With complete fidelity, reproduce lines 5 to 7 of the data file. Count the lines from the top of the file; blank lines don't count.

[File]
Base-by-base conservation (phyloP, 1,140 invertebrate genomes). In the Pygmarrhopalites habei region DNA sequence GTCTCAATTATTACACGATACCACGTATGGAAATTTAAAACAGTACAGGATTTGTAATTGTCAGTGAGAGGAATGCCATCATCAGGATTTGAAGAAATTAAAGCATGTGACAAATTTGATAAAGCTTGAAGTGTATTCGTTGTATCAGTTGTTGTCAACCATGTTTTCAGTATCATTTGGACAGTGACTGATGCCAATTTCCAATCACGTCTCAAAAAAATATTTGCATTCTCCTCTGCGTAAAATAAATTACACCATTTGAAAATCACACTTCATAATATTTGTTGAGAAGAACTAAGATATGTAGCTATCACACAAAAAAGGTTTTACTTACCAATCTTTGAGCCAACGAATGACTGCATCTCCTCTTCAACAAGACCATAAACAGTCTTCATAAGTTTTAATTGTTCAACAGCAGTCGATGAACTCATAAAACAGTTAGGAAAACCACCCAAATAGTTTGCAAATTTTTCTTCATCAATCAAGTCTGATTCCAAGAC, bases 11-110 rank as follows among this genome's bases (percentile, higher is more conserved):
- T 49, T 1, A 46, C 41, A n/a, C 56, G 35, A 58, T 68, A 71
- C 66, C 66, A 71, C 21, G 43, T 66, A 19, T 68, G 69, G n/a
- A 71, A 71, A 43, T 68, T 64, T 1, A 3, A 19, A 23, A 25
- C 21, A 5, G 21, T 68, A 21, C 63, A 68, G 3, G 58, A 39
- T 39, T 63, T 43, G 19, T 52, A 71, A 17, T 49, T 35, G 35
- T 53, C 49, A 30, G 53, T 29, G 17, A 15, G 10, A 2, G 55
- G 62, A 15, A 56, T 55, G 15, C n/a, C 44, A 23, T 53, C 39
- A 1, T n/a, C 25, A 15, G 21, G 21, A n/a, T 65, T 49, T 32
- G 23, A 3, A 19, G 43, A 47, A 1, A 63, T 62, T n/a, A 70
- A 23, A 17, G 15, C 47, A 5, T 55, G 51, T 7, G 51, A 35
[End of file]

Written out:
- C 21, A 5, G 21, T 68, A 21, C 63, A 68, G 3, G 58, A 39
- T 39, T 63, T 43, G 19, T 52, A 71, A 17, T 49, T 35, G 35
- T 53, C 49, A 30, G 53, T 29, G 17, A 15, G 10, A 2, G 55